Senior Lecturer in the Department of Italian, University of Bristol
O'Rawe's principal research area is Italian cinema, focusing in particular on the relations between neo-realist cinema (and Italian film culture more generally) and Hollywood, and on the question of gender and neo-realism. She is currently working on a monograph on the dialogue between Italian cinema and Hollywood: through a series of case studies, it will examine the contested relation between neo-realism and Hollywood cinema, in the form of US co-productions, the casting of Hollywood stars, and the borrowing of Hollywood generic and star conventions. This interest in the cultural and aesthetic exchange between Hollywood and European cinema has also given rise to a successful interdisciplinary and collaborative research project on the transmission of the figure of the femme fatale.
Professor of the Sociology of Cultural and Communicative Processes, University of Rome “La Sapienza.”
Professor Ragone teaches Mediology of literature and cultural communications. His research interests include media science, comparative literature, communication and valorization of cultural patrimony, and systems of higher education.
Senior Lecturer in Literature and Visual Culture, University of Sussex
Rhodes’s research ranges across a variety of overlapping fields of inquiry. I am particularly interested in cinema's engagement with other aesthetic forms (literature, architecture, visual art) and in the mutual implication of theory (aesthetic, political) and material history. His research interests include European art cinema, the history and theory of the avant-garde, queer theory and queer aesthetic production, relations between cinema and literature, the history and theory of architecture, and the theory of cinematic style.
Associate Professor of Cinema and Media Studies
Steimatsky specializes in Italian cinema, French cinema; postwar culture; landscape and space studies; classical film theory; image theory; narratology & poetics; modernism & realism. Her research and teaching engage with cultures and aesthetics of the cinematic image through specific historical intersections. She has special interest in the workings of location in postwar cinema (especially Italian), and in the human visage as privileged site of representation. Her work in all its aspects is informed by a continued engagement with questions of realism and modernism, and with cinema’s relationship to traditional (even archaic) and modern arts and mediums.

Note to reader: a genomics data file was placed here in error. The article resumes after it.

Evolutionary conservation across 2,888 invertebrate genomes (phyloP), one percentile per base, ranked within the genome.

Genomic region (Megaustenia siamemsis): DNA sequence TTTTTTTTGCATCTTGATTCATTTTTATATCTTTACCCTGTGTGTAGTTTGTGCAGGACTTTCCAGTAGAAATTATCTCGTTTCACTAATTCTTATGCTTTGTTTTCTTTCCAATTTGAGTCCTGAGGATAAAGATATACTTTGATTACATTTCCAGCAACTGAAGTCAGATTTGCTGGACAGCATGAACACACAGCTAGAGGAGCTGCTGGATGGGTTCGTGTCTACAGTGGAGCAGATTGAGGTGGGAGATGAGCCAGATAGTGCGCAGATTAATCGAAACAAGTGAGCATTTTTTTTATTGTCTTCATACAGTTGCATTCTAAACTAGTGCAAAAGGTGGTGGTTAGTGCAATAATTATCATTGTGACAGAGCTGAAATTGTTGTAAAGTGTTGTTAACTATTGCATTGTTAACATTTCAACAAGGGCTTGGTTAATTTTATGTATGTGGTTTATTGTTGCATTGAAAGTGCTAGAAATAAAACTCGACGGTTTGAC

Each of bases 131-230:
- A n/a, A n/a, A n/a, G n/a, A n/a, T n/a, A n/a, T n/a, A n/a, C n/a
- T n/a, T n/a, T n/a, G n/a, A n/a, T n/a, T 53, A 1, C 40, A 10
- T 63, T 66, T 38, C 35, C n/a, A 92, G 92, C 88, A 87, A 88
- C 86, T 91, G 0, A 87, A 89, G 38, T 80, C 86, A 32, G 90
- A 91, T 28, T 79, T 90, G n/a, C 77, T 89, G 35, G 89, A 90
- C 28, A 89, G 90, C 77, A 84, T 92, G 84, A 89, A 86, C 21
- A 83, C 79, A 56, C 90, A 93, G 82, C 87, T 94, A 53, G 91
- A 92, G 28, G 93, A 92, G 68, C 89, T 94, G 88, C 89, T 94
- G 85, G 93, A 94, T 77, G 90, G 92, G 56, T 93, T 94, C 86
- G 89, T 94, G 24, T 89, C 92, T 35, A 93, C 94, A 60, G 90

Researcher in the Department of Communications, University of Roma Tre
Christian Uva lectures in the Department of Communications of the University of Roma Tre. His research interests include the analysis and theoretical implications of the introduction of digital technologies in the field of audiovisual communications, with particular emphasis on the cinema. His studies examine the relationship between new technology and the modes of production and expression adopted by the contemporary cinema and television, as well as the sense of continuity and rupture in the history of the cinema caused by the introduction of new technologies.
Professor of Italian, Concurrent Professor of Film, Television, and Theatre
Professor Welle focuses on twentieth-century Italian literature and culture. His edition and translation, with Ruth Feldman, Peasants Wake for Fellini’s Casanova and Other Poems by Andrea Zanzotto (1997), won the Raiziss-De Palchi Book Prize from the American Academy of Poets. He is the author of The Poetry of Andrea Zanzotto (1987), and the editor of Film and Literature, Annali d’Italianistica (1988). He serves on the editorial boards of Italian Culture, Quaderni d’Italianistica, and PSA: the Journal of the Pirandello Society of America.